Welsh teaching unions say Estyn's annual report shows "steady but slow progress", as schools step up to the challenge set by Welsh Government policies. They acknowledge though that there is still work to do.
The overall message is that we are making steady but slow progress. Again and again the report points out that numeracy remains the weak point in many of our schools and colleges. We now need to bring the same focus to numeracy as we did to literacy, which has shown much greater improvement.
Ann Keane's final report shows some grounds for optimism, as schools and colleges respond to the challenge laid down by Welsh ministers. Outcomes in the secondary sector have improved - albeit from a low base - and the Foundation Phase is improving outcomes in most schools for our youngest learners when it is implemented as intended. Primary school standards appear to have declined slightly, though this seems to result from ‘raising the bar’ in mathematics rather than an actual decline in standards overall.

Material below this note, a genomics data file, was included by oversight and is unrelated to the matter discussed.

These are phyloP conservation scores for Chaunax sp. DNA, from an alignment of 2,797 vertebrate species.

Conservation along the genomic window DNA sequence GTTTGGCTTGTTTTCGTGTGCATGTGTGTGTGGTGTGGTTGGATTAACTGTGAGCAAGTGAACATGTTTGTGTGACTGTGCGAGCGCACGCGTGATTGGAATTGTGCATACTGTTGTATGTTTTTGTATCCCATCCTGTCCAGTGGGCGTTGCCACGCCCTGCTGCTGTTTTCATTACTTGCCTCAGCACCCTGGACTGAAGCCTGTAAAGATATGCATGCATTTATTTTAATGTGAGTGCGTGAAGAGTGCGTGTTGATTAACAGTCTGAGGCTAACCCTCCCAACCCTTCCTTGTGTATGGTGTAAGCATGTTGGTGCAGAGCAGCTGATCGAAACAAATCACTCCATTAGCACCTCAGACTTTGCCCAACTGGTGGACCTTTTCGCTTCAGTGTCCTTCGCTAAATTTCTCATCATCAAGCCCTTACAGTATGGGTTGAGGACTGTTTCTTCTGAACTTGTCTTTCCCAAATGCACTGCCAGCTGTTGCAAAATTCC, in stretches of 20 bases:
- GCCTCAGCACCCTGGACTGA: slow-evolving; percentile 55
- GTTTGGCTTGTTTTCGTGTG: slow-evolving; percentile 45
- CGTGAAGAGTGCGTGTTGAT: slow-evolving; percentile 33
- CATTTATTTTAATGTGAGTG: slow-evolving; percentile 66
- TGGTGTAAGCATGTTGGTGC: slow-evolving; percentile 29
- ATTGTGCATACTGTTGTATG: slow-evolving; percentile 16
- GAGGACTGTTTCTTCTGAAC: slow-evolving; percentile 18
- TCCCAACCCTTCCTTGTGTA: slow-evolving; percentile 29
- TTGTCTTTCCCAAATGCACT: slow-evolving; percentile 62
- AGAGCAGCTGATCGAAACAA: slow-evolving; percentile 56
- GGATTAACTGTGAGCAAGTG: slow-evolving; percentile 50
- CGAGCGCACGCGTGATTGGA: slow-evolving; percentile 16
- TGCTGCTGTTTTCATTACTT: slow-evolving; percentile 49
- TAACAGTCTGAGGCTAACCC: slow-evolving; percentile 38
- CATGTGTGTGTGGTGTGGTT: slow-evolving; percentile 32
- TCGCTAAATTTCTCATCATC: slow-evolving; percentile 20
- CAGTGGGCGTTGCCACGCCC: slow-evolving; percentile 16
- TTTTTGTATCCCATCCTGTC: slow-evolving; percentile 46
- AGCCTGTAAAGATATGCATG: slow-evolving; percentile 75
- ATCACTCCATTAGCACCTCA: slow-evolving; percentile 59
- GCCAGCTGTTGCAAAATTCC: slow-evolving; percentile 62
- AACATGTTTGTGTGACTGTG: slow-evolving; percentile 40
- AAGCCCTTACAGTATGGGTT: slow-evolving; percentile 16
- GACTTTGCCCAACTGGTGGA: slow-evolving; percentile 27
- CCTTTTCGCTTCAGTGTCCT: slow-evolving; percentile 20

The performance of our secondary schools continues to improve. It reflects the improvement in the quality and depth of the support through the regional consortia. This is making a positive difference. Of course, Estyn makes recommendations that need to be taken seriously. Secondary school leaders will read the report with care and reflect on the recommendations.
More top news
We're not quite out of the wood yet as far as the winds are concerned. However things will settle by the early hours of the morning.
The race is on to see who will represent Wales as Fundraiser of the Year at the Pride of Britain Awards
The WRU said its new policy is in the 'best interest for players, the regional game and national side'.